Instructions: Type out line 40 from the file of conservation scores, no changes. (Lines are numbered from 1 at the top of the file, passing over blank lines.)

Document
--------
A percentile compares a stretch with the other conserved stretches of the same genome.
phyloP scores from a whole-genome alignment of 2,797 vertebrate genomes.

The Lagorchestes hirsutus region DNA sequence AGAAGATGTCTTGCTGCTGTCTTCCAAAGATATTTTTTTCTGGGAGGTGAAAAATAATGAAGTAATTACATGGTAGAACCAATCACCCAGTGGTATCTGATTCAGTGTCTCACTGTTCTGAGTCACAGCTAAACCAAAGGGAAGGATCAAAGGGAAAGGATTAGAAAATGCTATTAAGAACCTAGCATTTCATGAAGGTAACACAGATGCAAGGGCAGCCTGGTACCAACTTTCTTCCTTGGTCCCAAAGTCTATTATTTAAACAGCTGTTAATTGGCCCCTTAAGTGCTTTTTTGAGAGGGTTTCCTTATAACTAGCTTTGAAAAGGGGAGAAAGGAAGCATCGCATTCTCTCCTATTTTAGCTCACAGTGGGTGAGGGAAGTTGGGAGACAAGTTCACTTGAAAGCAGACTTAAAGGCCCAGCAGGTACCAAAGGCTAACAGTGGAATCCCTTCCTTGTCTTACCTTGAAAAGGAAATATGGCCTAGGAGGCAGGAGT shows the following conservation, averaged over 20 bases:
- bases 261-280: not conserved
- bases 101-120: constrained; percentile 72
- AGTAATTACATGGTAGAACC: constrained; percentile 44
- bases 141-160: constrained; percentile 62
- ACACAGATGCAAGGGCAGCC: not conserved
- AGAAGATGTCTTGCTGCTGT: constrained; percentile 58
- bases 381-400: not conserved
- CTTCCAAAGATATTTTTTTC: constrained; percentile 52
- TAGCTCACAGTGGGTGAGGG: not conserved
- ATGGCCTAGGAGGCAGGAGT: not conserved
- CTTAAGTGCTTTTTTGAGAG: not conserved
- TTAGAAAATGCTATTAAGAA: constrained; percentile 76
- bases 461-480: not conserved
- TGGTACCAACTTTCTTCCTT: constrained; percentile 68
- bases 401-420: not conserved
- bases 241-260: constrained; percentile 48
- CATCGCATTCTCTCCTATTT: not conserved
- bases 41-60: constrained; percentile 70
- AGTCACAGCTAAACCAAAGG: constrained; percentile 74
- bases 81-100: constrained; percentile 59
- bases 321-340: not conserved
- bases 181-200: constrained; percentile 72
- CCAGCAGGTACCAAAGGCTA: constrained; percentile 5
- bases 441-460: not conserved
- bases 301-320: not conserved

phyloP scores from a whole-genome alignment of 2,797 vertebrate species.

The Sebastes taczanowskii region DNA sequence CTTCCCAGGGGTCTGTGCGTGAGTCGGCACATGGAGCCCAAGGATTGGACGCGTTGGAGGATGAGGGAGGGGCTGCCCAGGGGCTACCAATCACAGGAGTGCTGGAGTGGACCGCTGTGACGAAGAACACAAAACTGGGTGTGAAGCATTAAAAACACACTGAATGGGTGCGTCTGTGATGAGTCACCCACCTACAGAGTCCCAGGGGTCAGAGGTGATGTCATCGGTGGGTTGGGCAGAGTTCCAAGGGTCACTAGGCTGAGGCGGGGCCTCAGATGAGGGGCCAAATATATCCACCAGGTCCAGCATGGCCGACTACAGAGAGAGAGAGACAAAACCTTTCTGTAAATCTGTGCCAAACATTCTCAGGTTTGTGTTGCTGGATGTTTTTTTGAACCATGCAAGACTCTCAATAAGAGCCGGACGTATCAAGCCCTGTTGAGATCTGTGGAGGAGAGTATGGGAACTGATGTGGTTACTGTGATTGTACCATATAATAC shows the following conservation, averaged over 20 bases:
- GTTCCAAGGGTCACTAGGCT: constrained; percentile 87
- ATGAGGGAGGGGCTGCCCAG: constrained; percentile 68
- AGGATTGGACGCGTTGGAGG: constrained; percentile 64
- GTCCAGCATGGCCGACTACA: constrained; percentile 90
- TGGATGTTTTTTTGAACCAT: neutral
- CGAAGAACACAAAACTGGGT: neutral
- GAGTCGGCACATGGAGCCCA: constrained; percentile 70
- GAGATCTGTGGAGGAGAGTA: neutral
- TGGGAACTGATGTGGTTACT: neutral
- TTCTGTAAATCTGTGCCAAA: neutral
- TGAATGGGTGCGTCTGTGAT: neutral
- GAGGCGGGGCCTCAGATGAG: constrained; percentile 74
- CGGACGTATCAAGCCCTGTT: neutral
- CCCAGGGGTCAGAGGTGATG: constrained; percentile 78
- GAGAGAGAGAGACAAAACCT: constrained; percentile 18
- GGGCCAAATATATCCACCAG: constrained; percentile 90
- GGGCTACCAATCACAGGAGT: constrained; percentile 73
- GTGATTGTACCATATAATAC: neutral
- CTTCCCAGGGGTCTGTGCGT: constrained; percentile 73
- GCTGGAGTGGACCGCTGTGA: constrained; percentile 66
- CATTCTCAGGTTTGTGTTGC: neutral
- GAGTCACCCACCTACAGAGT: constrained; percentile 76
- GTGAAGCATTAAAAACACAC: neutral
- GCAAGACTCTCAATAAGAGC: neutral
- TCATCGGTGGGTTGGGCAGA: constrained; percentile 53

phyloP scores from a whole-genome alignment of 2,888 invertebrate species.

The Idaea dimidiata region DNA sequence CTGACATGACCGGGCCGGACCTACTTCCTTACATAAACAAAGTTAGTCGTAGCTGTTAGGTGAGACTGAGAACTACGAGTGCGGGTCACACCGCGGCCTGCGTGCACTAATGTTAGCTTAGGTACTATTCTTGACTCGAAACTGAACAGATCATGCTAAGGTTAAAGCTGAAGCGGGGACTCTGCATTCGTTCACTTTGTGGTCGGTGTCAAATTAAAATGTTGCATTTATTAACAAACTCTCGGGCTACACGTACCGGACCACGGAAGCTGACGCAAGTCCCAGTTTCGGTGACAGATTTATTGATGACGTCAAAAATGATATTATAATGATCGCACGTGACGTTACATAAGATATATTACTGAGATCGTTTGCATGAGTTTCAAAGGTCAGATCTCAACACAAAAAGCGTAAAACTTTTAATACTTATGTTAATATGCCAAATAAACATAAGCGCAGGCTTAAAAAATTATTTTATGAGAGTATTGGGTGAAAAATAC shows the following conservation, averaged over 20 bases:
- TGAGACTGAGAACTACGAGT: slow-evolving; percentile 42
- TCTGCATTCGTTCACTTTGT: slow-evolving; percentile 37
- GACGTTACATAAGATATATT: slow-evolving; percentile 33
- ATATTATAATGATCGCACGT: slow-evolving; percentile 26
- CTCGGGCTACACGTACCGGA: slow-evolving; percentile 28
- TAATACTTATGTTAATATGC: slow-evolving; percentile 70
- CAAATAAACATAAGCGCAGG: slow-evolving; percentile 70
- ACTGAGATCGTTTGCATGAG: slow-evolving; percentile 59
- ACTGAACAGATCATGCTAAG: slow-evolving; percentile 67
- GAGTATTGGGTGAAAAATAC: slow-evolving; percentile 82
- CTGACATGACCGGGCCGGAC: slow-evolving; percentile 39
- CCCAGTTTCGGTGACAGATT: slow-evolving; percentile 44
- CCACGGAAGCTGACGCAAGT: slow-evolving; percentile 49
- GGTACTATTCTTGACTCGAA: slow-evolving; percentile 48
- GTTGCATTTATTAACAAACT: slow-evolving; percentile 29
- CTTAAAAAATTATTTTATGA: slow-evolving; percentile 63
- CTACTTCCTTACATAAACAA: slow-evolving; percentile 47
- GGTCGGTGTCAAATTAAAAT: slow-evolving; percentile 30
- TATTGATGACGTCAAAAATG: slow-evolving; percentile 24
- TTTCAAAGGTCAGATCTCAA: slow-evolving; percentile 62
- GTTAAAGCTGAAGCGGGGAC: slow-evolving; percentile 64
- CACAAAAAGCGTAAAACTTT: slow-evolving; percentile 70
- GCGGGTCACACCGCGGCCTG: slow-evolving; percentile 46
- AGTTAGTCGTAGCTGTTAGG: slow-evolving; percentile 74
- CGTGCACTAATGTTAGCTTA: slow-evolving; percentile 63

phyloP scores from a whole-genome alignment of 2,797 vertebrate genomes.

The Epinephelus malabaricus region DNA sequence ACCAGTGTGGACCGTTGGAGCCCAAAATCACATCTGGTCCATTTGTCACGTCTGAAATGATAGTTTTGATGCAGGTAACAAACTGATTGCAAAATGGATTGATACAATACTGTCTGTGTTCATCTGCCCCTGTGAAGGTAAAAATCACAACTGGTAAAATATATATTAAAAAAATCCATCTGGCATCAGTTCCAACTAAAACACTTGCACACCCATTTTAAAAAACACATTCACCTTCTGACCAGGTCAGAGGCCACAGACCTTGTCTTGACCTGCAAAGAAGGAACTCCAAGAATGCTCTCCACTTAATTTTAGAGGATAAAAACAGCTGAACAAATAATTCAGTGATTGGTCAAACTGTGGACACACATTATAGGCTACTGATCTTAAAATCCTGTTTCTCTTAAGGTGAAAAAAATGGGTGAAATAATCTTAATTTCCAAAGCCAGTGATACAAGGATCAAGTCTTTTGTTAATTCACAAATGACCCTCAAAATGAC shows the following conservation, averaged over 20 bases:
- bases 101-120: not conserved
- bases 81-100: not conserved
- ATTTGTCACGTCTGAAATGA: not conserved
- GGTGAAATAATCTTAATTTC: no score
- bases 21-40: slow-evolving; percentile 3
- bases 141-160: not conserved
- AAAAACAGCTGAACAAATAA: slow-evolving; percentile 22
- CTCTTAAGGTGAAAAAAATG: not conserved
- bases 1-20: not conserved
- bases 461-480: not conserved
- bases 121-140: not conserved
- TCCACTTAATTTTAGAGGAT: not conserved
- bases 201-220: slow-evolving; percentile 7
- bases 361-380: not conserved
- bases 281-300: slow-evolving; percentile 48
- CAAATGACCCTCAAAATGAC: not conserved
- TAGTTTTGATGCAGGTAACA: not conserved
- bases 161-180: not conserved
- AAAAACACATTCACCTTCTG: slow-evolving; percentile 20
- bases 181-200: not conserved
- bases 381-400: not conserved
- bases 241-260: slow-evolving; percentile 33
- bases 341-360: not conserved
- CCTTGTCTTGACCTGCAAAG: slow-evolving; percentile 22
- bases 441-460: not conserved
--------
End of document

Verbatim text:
- TTCTGTAAATCTGTGCCAAA: neutral